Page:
Hydroxycarbamide (hydroxyurea) therapy has offered some promise in relieving the sickling disorder by increasing the proportion of Hb F in the erythrocytes of individuals with SCD.73 Hydroxyurea, given at 25 to 30 mg/kg, has been shown to reduce symptoms and prolong life, in part by increasing Hb F levels. Daily dosing produces a better HbF response compared to sequential weekly dosing.74 Because Hb F does not copolymerize with Hb S, if the production of Hb F can be sufficiently augmented, the complications of SCD might be avoided. The severity of the disease expression and the number of irreversible sickle cells are inversely proportional to the extent to which Hb F synthesis persists. Individuals in whom Hb F levels stabilize at 12% to 20% of total hemoglobin may have little or no anemia and few, if any, vasoocclusive attacks. Levels of 4% to 5% Hb F may modulate the disease, and levels of 5% to 12% may suppress the severity of hemolysis and lessen the frequency of severe episodes.34 Drug compliance is best monitored by an increasing MCV, while a decreasing LD might be an indicator of treatment response.33 Response to hydroxycarbamide is variable among SCD patients, but high baseline Hb F level, neutrophil levels, and reticulocyte count are the best predictors of Hb F response.75

Prevention of intracellular RBC dehydration reduces intracellular HbS polymerization thus reducing VOC. The uses of senicapoc to inhibit Gardos channels and Mg++ to modulate K+-Cl transport systems show increased hemoglobin levels and decreased numbers of dense RBCs, resulting in reduced hemolysis but no clear reduction in VOC.76-80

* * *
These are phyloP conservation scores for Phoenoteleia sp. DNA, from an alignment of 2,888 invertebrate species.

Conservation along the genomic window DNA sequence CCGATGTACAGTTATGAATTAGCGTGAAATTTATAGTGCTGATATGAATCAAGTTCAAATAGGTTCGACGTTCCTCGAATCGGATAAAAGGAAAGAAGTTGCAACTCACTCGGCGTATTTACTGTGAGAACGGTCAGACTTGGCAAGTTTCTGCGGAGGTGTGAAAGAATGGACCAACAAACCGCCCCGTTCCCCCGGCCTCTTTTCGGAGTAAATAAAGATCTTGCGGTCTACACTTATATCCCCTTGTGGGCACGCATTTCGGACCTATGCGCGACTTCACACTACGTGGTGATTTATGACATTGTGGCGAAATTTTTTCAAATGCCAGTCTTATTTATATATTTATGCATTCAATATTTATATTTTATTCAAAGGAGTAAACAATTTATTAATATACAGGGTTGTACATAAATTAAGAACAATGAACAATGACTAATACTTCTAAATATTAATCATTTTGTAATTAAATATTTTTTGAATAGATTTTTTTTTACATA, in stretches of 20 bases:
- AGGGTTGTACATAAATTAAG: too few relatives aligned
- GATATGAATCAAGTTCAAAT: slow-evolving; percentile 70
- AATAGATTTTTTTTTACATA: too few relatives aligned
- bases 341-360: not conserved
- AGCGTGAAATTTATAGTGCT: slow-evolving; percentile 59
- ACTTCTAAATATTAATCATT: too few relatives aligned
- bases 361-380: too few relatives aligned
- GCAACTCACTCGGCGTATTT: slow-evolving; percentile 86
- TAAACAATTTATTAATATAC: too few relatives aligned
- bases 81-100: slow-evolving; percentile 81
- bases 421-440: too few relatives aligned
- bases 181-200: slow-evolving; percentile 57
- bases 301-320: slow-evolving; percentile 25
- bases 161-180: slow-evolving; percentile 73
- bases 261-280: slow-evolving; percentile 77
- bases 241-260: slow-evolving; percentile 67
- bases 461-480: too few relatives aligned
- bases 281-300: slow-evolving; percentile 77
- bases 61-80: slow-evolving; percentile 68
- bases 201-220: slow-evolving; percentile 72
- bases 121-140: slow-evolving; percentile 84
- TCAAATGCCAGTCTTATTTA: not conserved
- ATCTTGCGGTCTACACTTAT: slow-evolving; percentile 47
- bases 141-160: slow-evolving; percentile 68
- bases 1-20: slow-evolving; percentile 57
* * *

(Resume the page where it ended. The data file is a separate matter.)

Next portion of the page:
Course and prognosis

Proper management of SCD has increased the life expectancy of patients from 14 years in 1973 to the current average life span of 50 years.81 For men and women who are compound heterozygotes for Hb SC, the average life span is 60 and 68 years, respectively, with a few patients living into their seventies.30,  82 Individuals with Hb SS can pursue a wide range of vocations and professions. They are discouraged, however, from jobs that require strenuous physical exertion or exposure to high altitudes or extreme environmental temperature variations.

Newborn screening for hemoglobinopathies has significantly reduced mortality in children with SCD by enabling prompt and comprehensive medical care. The most common form of screening is HPLC followed by confirmation using hemoglobin electrophoresis and genotyping methods.83

Sickle cell trait

The term sickle cell trait refers to the heterozygous state (Hb AS) and describes a benign condition that generally does not affect mortality or morbidity except under conditions of extreme exertion. The trait occurs in approximately 8% of African Americans. It also can be found in Central Americans, Asians, and people from the region around the Mediterranean.1

Individuals with sickle cell trait are generally asymptomatic and present with no significant clinical or hematologic manifestations. Under extremely hypoxic conditions, however, systemic sickling and vascular occlusion with pooling of sickled cells in the spleen, focal necrosis in the brain, rhabdomyolysis, and even death can occur. In circumstances such as severe respiratory infection, unpressurized flight at high altitudes, and anesthesia in which pH and oxygen levels are sufficiently lowered to cause sickling, patients may develop splenic infarcts.8 Failure to concentrate urine is the only consistent abnormality found in patients with sickle cell trait.84 This abnormality is caused by diminished perfusion of the vasa recta of the kidney, which impairs concentration of urine by the renal tubules. Renal papillary necrosis with hematuria has been described in some patients.8